Pakistan – As always, too late

The ignored Baloch

By: Aziz-ud-Din Ahmad

As always, too little too late

Rehman Malik has announced the withdrawal of cases against the Baloch militant leaders driven to the mountains or forced into exile by what they call the brutality of the security forces. Prime Minister Yousaf Raza Gilani wants to convene an All Parties Conference on Balochistan.

Had these cases been withdrawn four years back and a genuine reconciliation process initiated, this could have led to talks and arrested the situation from reaching a point of no return.

There was enough goodwill in Balochistan for the PPP-led government when it took over in 2008. There were also hopes that parliament would act forcefully and the courts would exert their authority to end the atrocities initiated by the Musharraf regime.

The PPP government simply failed to pursue the peace process meaningfully. Instead, it willingly agreed to follow the policy being pursued under Musharraf. This meant continuing the military-cum-FC operations in Balochistan that displaced thousands of people, allowing forced disappearances and the torture, killing and dumping of the disfigured corpses on roadside.

In June 2008, Senator Sanauallah Baloch who had returned from exile after the restoration of democracy resigned from the House after a speech that moved the entire Senate. Soon after Baloch leaders rejected the move by the government for an All Parties Conference. They instead demanded direct talks on issues highlighted by leaders like Akhtar Mengal that included end to operations in the province, tracing persons forcibly taken away and the ownership of Balochistabn’s resources by the Balochis.

Month after month, there were peaceful protests all over Balochistan to press for their demands. There were calls by nationalist parties for shutter down closures, hunger strikes, and hoisting of black flags. Baloch representatives in parliament underlined the dangers if no measures were taken to improve the situation. Year after year, the government continued to look the other way.

Raisani complained of being powerless and accused FC of running a parallel government that was harming the process of reconciliation. Gilani, however, failed to take any notice as the federal government had decided to follow the policy formulated under Musharraf. It was willing, as before, to bribe the tribal leaders in the provincial assembly and offer crumbs to the population. It was not willing to concede what Baloch considered their rights.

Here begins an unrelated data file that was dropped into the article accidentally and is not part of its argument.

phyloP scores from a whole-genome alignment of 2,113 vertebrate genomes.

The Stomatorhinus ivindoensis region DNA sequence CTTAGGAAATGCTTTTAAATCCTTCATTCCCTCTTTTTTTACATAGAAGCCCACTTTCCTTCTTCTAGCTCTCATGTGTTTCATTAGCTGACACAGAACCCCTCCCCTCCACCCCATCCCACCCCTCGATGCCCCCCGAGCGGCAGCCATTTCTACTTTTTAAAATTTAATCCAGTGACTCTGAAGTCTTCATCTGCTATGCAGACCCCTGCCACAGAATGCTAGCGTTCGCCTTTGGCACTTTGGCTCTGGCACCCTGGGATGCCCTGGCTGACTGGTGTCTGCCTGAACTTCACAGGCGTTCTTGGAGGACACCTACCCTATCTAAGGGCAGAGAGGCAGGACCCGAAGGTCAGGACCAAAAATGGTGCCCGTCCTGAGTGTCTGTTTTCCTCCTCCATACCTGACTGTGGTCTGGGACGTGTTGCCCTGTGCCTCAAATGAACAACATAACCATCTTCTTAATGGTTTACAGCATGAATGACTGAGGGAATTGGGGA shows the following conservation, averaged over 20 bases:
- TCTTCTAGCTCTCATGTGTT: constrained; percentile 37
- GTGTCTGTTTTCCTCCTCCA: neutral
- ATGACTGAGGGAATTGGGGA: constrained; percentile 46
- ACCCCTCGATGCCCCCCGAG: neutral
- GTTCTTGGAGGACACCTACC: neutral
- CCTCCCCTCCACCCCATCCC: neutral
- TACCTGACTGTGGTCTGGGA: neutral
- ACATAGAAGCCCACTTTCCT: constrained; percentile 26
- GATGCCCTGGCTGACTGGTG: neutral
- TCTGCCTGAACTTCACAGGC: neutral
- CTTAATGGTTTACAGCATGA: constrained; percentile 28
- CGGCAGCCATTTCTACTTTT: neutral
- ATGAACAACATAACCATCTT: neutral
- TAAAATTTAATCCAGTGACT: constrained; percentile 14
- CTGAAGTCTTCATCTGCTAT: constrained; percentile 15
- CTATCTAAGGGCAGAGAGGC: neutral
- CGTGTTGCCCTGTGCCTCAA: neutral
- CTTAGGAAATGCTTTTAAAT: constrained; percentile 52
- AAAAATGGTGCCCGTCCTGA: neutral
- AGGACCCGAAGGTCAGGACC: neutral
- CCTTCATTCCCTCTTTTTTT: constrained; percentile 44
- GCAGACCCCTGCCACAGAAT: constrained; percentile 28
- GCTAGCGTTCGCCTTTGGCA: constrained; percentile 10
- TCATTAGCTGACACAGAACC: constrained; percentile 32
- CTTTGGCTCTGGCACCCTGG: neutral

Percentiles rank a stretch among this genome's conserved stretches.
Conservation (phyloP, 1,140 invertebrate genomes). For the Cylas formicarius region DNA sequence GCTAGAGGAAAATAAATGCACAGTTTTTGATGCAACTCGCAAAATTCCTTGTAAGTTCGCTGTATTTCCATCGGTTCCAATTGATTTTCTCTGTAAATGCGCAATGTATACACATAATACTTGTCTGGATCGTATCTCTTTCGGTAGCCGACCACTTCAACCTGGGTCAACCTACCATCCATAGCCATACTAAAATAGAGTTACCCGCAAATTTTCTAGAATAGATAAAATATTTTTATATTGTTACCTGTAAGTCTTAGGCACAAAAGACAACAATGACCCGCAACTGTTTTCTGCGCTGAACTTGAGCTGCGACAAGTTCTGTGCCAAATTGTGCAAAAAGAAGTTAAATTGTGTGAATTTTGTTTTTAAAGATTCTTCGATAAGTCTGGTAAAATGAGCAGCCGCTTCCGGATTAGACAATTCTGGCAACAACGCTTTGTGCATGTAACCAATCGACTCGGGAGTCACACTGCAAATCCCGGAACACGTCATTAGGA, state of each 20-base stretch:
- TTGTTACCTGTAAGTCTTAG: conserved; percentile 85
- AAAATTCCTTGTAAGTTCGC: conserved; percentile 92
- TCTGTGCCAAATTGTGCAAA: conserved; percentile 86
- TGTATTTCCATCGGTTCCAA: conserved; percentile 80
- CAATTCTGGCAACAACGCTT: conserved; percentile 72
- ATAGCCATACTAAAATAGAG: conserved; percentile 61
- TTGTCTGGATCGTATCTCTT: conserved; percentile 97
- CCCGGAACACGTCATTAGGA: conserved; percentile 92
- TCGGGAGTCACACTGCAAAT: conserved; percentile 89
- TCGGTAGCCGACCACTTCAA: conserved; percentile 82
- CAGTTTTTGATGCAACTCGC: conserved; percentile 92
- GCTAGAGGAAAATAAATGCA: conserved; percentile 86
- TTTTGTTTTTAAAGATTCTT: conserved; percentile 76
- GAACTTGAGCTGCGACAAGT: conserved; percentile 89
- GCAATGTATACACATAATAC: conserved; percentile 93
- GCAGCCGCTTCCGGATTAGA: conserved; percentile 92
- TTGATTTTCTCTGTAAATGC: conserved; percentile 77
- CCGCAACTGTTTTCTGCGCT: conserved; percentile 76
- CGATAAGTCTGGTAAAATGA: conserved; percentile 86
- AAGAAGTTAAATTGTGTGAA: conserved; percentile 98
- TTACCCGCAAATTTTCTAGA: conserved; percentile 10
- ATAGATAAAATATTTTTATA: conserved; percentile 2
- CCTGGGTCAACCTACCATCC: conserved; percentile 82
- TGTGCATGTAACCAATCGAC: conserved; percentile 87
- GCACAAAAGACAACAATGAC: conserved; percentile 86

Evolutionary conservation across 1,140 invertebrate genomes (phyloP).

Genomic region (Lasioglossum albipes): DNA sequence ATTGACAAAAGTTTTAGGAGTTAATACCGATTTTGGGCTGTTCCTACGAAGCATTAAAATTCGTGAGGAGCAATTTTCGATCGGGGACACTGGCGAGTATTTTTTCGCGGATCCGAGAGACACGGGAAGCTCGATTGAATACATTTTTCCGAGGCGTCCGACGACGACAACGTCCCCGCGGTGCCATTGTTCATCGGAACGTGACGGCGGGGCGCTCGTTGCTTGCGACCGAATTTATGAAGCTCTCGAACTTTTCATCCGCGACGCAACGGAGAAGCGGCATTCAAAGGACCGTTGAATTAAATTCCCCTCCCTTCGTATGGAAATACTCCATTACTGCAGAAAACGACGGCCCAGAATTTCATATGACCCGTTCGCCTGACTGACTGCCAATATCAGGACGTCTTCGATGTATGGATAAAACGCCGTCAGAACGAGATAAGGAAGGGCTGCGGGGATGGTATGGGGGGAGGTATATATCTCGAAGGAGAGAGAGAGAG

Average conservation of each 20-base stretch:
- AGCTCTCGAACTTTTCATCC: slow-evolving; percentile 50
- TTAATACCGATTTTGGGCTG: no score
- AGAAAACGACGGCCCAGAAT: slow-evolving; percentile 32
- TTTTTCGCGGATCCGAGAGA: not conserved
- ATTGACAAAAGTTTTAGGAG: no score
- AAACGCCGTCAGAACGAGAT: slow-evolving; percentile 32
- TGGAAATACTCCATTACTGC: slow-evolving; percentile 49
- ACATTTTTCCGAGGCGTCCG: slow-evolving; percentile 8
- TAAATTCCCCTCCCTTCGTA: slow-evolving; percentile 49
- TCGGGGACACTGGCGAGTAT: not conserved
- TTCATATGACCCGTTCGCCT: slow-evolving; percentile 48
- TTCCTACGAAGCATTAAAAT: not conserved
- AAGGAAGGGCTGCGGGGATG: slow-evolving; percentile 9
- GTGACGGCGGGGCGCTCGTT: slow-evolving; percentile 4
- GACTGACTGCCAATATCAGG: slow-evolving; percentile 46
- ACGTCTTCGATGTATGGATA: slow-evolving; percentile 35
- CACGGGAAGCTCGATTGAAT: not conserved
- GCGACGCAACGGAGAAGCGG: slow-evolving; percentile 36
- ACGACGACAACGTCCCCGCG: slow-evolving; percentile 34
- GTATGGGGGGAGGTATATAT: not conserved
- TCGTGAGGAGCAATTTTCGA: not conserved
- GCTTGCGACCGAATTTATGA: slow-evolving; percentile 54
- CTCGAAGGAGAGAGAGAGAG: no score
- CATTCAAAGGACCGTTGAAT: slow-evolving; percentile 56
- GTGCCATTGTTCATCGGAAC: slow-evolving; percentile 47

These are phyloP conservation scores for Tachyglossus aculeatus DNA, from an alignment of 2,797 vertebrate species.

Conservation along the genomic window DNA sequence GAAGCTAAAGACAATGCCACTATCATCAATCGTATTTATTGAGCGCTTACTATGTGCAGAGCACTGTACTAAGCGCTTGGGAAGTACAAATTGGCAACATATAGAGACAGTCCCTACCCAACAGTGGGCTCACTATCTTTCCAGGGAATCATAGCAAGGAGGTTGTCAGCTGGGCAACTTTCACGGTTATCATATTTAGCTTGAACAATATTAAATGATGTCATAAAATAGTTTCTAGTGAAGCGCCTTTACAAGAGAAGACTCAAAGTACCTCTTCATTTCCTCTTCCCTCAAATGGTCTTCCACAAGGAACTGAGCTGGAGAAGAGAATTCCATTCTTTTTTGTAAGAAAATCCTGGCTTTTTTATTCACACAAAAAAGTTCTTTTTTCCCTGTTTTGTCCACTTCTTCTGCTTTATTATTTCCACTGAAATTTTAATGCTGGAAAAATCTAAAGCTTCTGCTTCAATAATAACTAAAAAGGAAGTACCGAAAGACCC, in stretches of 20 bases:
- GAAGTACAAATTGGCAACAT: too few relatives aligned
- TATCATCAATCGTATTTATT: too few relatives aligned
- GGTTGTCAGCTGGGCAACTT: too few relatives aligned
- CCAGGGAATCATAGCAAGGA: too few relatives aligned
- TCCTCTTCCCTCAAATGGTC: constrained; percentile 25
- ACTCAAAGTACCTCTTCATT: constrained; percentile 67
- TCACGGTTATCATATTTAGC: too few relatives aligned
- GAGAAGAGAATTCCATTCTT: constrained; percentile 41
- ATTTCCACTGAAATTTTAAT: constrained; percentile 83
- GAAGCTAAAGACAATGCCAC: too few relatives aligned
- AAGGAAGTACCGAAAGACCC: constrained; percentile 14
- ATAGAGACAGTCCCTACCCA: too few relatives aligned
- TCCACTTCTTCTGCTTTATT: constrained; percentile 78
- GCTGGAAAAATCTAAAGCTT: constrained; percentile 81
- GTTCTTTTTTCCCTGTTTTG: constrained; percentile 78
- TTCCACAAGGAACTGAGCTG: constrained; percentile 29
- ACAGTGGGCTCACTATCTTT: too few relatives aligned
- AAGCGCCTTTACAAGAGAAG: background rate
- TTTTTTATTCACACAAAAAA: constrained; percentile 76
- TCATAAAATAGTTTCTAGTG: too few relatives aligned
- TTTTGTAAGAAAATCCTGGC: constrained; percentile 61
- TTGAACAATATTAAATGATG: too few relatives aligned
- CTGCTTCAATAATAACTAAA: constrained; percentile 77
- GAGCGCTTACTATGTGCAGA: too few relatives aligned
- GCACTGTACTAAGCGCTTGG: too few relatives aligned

The Baloch are a proud people, more so than many other ethnic groups in Pakistan. The Balcohistan Package conceived without consulting the actual stakeholders and enforced as a favour was considered an insult added to injury and duly rejected by the Baloch.

Killing of high profile figures has continued in Balochistan over the last four years without interruption. In April 2009, three well known leaders of the nationalist movement were picked up from the office of their lawyer, handcuffed, blindfolded and hustled into a waiting pickup truck in full public view. Their bodies, riddled with bullets and badly decomposed in the scorching heat, were found in a date palm grove five days later. Their lawyer Mir Kachkol Ali commented, “They (who abducted the three) were persons of the agencies…Their tactics are not only to torture and detain, but to eliminate.”

In July 2010, former BNP Senator Habib Jalib Baloch was gunned down in broad daylight. The wave of roadside killings and executions in illegal custody has claimed the lives of hundreds with none in the echelons of power doing anything to stop it. When Brahmdagh Bugti’s sister and niece were dragged out of their car and brutally murdered in January this year, attempts were made to hush up the matter.

Much water has flown under the bridges over the past four years. Pakistani flags have been burnt in the province and attempts made to stop the singing of the national anthem. As national media failed to report on the operations by security agencies, an appeal was launched by the militants to boycott newspapers published from Lahore, Karachi and Islamabad. Cable operators in Baloch-dominated districts have been asked to shut down the transmission of all Pakistani news channels.

The inaction on the part of the government has isolated the Baloch nationalists still opting for mainstream politics. The least that they want now as CBMs include punishing the killers of Nawab Akbar Bugti, end of custodial torture and executions, tracing out the forcibly disappeared persons and declaration of general amnesty. After that talks can begin with the militants on the issues vital to the province, topmost being the recognition of the Baloch’s right on the resources of the province.

This the government is not likely to do. In return for clinging to power, the PPP government continues to yield its turf to the security establishment which enjoys more power now than it did under Musharraf.

When it was no more than a headache, the government was reluctant to offer an aspirin to the Baloch. Now that it has turned into a complicated malady Rehman Malik and Gilani are offering two aspirins and would like the Baloch to express their gratitude for the favour. Who will talk to such people suffering from total disconnect with ground realities?

The writer is a former academic and a political analyst.

Courtesy: Pakistan Today

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